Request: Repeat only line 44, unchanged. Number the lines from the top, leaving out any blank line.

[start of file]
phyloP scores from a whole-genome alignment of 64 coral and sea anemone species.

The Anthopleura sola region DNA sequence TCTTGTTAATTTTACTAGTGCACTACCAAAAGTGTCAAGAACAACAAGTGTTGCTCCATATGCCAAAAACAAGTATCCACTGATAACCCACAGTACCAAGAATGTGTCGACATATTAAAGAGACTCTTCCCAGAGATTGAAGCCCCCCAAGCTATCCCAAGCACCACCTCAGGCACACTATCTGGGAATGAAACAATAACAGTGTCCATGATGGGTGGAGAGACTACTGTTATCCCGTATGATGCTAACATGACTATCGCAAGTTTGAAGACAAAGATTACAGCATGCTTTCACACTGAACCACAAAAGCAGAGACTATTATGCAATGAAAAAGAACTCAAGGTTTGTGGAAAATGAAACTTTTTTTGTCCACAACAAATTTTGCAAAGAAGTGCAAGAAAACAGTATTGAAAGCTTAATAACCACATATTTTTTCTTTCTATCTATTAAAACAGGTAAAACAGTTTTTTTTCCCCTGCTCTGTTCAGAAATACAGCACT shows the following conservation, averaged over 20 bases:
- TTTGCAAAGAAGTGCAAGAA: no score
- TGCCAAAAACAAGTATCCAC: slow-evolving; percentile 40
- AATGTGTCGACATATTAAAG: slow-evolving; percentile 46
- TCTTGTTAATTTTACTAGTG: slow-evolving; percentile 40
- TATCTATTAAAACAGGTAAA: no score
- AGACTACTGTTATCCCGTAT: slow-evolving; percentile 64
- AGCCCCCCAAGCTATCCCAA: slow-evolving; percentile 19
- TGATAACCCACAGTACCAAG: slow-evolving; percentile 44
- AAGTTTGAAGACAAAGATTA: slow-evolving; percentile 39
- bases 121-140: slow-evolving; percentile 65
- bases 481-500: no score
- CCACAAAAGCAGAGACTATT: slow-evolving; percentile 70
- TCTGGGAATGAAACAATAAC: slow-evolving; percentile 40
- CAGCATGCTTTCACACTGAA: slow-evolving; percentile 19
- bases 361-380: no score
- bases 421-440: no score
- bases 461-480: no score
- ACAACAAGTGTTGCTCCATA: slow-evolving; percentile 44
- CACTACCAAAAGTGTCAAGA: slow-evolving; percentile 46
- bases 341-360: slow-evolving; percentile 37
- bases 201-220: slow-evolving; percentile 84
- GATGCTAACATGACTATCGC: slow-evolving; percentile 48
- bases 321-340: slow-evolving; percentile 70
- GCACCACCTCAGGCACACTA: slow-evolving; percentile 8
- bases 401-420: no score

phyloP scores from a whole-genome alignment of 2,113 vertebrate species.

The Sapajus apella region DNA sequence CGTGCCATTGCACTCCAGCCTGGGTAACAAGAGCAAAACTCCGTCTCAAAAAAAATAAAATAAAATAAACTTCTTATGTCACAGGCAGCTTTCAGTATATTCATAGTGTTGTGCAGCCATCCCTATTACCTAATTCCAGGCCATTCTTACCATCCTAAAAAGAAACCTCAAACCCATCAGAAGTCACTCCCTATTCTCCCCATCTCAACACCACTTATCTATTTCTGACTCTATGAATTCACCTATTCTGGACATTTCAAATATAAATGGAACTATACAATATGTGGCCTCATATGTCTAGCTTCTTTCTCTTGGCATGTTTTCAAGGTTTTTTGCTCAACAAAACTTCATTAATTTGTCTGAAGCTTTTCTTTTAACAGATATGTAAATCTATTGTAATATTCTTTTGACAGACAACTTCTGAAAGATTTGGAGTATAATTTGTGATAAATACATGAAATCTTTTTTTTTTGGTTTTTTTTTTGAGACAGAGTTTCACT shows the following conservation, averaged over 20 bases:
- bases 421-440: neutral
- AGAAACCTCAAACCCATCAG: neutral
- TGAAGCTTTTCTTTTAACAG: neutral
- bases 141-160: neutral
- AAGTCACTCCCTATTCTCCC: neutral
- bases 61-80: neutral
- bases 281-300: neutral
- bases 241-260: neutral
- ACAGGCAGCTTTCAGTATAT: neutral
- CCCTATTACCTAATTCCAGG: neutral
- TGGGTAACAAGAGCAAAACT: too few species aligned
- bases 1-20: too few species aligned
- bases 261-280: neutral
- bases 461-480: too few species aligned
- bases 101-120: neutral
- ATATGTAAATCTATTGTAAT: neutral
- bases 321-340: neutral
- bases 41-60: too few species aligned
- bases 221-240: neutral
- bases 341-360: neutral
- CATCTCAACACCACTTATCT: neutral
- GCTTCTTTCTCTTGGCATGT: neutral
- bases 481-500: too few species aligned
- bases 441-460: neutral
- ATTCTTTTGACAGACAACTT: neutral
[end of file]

- bases 101-120: neutral